After the Global Financial Crisis and the introduction of Basel III norms, the capital of EU banks has generally strengthened. Data published by European Central Bank shows that European banks have a common equity tier 1 [CET 1] ratio of about 14.78%, as against the regulatory minimum of 4.5%. Therefore, the issuer banks seem to be poised to withstand pressure on the performance.

Past instances of default

Robustness of covered bonds is not the only factor which has kept them standing over all these years – another very important factor is sovereign support. European sovereigns have been sensitive to the important of covered bonds as crucial to maintain the flow of funds to the housing sector, and hence, they have tried to save covered bonds from defaulting.

In the period 1997 to 2019, out of covered bonds, there have been 33 instances of default by covered bond issuers, in various other on-balance sheet liabilities. However, these issues did not default on their covered bonds[2].

There are several regulatory incentives for covered bonds. Central banks permit self-issued covered bonds to be used as collateral for repo facilities. ECB also permits covered bonds as a part of its purchase program. In addition, there are preferential risk weights for capital requirements.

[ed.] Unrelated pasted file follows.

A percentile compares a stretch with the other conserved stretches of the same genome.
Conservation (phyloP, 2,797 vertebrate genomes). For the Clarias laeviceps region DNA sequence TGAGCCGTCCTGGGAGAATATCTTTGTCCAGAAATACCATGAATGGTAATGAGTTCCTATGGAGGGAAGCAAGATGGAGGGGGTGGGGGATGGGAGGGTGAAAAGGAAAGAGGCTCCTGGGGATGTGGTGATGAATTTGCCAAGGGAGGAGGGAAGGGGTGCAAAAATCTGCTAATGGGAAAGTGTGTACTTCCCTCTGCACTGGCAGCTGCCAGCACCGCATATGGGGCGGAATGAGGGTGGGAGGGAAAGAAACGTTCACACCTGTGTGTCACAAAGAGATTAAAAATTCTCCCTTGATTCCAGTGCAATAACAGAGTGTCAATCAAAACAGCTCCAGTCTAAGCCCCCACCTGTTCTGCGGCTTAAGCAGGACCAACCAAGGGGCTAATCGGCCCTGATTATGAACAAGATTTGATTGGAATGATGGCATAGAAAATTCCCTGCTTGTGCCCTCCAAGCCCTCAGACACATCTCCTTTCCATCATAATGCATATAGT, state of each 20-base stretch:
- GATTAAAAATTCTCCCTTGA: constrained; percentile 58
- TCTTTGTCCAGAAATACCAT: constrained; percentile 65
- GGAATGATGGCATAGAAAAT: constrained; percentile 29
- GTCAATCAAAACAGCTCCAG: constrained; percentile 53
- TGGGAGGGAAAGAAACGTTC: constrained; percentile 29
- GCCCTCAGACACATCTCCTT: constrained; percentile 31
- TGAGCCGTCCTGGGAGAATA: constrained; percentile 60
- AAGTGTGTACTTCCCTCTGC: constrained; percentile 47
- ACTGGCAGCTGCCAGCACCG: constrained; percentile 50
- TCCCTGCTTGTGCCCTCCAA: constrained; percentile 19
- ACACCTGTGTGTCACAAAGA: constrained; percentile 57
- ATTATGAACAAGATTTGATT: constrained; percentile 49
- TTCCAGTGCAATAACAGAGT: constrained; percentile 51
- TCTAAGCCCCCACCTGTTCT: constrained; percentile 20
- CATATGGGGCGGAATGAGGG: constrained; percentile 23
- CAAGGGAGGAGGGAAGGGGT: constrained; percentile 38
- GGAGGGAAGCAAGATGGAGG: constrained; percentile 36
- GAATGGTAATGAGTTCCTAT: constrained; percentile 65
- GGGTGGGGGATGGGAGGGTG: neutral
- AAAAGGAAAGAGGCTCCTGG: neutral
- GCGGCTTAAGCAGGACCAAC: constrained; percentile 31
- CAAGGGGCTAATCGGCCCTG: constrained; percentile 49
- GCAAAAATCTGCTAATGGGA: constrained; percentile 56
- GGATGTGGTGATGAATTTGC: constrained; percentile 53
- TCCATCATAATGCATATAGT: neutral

Rating downgrades in covered bonds correlate with sovereign downgrades

Rating agency Moody’s reports [16th April, 2020 report][3] that the potential for rating downgrades for covered bonds was strongly correlated with the ratings of sovereigns. “for countries with Aaa country ceilings, the average 12-month downgrade rate between 1997 and 2019 was 6.5% for covered bonds and 15.5% for covered bond issuers. However, in countries with lower country

ceilings, representing lower sovereign credit quality, the average 12-month downgrade rate increased to 24% for covered bonds and 25% for covered bond issuers”.

Rating agency Fitch also had a similar observation – stating that the rating downgrades for covered bonds were mostly related to sovereign downgrades, as in case of Greece and Italy.

Risk of downgrades in covered bonds

Risk of downgrades in covered bonds arises mainly from 2 reasons: weakening health of issuer banks, and quality of the underlying mortgage pools. Mortgage pools face the risks of reducing property prices, strain on urban incomes and increase in unemployment levels, etc. Over-collateralisation levels remain a strength, but unlike in case of MBS, covered bonds lean primarily on the health of the issuer banks. As long as the bank in question has adequate capital, the chances that it will continue to perform on covered bonds remain strong.

At the loan level, LTV ratios are also sufficiently resilient. Moody’s report suggests that in several jurisdictions, the LTV ratios for European covered bonds are less than 60%.